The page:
The Dutch delegation to the
International Physics Olympiad
is in Groningen this week for a training camp. With a mixture of experience and young talent, the team hopes to hit the jackpot in Kazakhstan.
The training camp is to dot the i’s and cross the t’s, particularly when it comes to the practical examinations. ‘We’ve nailed the theory’, says national coach Enno van der Laan. ‘The aim this week is to catch up in the practical examinations.’ The five team members – Arthur, Matthijs, Timo, Bastiaan and Wouter – passed their school leaving examinations with flying colours. But a practical examination is another kettle of fish.
‘Their prime concern is to understand it’, Van der Laan explains. ‘And once they do understand, they stop.’ Which isn’t particularly smart, because the jury expects proper tables with enough measuring points and neat graphs. Colouring outside the lines means points are deducted.
Van der Laan has great expectations of his team this year. ‘They are the best five physicists in their class in the Netherlands.’ The selection started with 4000 entrants, who were reduced in a number of rounds to 30. The top five emerged in the national final.
In the lab in Nijenborgh 4, the five team members are served up an intensive programme of experiments. Pendulum movements, a black box (that is actually blue) with an unidentified electronic switch inside, a laser setup to measure a dimple in a tray of water and much more.
Bastiaan (just completed his school leaving examination at Petrus Canisius College in Alkmaar) finds it exciting. ‘At school I always knew beforehand what the result would be. These experiments are different.’ He is studying a laser distance measuring device, like you get in the DIY store. The aim is to use it to measure the refractive index of a glass-fibre cable.
Physics is great, says Bastiaan, ‘because you learn how the world works’ – on a fundamental scale. In Kazakhstan, he is mainly looking forward to meeting the almost 400 entrants from 88 countries. ‘And I’m going to try to get the best possible score, of course, even though a medal is probably unrealistic.’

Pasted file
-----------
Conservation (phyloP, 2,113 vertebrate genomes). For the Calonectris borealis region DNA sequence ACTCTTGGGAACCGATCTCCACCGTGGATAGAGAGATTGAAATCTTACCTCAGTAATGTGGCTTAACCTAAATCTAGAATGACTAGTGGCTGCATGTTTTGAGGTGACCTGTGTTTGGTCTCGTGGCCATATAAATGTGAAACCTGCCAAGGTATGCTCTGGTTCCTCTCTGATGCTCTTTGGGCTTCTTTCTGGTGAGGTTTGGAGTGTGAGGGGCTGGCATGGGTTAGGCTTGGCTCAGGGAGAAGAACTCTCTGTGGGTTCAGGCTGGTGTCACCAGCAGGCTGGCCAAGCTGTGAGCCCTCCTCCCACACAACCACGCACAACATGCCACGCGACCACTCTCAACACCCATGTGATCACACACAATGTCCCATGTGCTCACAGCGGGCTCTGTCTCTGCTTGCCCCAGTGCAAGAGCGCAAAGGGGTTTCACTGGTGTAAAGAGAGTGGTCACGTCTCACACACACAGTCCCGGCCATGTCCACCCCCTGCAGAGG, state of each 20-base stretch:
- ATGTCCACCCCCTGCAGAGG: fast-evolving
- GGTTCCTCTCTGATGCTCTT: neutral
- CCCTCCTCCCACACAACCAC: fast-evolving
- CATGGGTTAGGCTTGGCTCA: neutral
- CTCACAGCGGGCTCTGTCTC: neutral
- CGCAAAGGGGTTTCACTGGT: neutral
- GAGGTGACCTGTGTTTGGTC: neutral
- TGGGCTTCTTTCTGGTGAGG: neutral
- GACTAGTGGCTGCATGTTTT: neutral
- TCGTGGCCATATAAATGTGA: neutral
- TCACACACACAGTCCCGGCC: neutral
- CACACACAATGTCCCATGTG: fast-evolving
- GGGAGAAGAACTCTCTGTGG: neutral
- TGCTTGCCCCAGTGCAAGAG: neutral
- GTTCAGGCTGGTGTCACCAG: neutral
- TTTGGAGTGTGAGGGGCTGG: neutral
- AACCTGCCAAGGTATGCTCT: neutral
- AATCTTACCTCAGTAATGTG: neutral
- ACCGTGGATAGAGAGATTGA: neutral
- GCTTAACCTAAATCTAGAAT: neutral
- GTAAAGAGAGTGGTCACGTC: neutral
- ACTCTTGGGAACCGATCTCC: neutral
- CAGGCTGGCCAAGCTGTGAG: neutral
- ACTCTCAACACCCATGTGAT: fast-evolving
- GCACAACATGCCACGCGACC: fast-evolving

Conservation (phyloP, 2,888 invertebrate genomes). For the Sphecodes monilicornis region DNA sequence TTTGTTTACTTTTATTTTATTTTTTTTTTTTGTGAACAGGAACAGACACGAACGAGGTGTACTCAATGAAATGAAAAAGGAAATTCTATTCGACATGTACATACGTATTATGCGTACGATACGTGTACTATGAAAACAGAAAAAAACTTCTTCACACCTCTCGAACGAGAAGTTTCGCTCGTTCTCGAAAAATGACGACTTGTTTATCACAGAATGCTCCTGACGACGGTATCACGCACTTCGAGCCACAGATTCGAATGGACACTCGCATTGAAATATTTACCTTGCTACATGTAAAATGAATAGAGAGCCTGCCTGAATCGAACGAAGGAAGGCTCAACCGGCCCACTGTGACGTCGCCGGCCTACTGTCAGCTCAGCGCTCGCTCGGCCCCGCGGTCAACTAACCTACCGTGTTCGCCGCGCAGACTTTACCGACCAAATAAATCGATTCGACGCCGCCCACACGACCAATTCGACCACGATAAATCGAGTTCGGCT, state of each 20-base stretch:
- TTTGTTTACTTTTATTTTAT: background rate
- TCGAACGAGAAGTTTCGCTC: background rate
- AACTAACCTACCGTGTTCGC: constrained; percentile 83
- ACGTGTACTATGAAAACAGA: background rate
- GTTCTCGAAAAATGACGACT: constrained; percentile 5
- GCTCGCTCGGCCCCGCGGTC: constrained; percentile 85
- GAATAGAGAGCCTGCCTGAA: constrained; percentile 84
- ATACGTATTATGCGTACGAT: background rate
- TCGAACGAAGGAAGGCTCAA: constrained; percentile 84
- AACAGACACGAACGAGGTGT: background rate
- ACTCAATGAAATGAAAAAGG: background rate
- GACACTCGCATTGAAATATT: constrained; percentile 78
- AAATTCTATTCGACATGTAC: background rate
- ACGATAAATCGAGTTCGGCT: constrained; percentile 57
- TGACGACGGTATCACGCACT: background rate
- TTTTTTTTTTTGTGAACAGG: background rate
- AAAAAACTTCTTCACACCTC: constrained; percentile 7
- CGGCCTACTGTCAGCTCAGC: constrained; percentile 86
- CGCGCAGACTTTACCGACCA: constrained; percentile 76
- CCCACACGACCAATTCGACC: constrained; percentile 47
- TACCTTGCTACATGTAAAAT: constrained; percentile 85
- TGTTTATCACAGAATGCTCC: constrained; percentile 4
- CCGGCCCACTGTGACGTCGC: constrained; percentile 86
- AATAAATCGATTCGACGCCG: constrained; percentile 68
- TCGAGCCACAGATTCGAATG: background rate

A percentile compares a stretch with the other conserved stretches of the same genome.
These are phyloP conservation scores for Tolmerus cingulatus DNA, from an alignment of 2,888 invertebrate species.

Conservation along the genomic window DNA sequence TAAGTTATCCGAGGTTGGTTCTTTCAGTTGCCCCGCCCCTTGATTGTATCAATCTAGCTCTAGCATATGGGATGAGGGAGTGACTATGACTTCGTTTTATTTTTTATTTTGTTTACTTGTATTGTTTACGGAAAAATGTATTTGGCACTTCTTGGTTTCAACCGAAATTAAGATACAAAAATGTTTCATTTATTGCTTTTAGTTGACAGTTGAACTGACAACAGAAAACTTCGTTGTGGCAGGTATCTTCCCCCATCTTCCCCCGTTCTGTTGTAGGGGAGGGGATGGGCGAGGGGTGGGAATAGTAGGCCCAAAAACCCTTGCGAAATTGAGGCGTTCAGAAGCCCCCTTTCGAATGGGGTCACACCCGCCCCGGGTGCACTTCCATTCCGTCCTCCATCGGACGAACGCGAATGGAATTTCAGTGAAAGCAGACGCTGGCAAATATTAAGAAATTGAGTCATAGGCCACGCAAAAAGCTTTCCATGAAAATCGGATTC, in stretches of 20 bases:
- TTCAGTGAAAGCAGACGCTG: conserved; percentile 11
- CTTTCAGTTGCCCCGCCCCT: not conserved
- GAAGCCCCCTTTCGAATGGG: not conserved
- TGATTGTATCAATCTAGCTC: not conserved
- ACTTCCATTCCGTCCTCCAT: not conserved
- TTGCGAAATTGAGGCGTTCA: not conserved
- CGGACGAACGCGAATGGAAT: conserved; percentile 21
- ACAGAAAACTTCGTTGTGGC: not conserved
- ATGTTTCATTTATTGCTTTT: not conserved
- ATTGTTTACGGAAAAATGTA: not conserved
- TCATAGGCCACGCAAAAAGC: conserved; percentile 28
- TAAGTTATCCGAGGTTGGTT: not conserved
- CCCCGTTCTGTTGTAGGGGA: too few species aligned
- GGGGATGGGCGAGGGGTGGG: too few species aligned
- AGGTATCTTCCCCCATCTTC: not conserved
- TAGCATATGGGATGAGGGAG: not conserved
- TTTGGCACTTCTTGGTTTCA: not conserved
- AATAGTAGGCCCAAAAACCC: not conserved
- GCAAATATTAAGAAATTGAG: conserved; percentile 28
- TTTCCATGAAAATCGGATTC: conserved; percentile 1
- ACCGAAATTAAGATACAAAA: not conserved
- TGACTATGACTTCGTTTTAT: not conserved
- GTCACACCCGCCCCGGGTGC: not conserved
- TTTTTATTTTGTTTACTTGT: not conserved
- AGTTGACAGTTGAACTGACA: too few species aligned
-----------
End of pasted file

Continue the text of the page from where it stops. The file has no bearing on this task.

Arthur and Matthijs, who are in the sixth year of the Stedelijk Gymnasium Nijmegen, however, are going for the medals. They were both in last year’s team, and Arthur won bronze. ‘I’m going for silver this year!’ That is Matthijs’s goal too. He won an ‘honourable mention’ last year. ‘Bronze would be fine too.’ Both also find the social aspect as relevant as Bastiaan does.
They say that they learnt a lot from the final in 2013. What did last year’s experience teach them? Matthijs: ‘Always do exactly what they ask.’ Arthur: ‘The experience is important: for example, how long should you deliberate over a question that is just too difficult before you move on?’
All three are going to study physics: the fundaments of matter have taken a hold. Freddie, who is on the technical staff in this phase of the preparations, took part in the Olympiad last year and is now a first-year physics student in Groningen. He is enjoying his studies. ‘You now only have subjects that you like. And it’s up to you whether you go. I usually do though.’
After a year at university, he is aware that he has made a huge amount of progress in the subject. Arthur and Matthijs confirm this. ‘But’, says Freddie, ‘the questions at the Physics Olympiad are sometimes trickier than in the first-year exams. There they are more about knowledge, whereas at the Olympiad it’s more about understanding.’
The Dutch team, which will include debutants Timo and Wouter, will take part in the Physics Olympiad from 13 to 21 May. Will it be a heroes’ return for them at Schiphol? Coach Van der Laan does not rule anything out.
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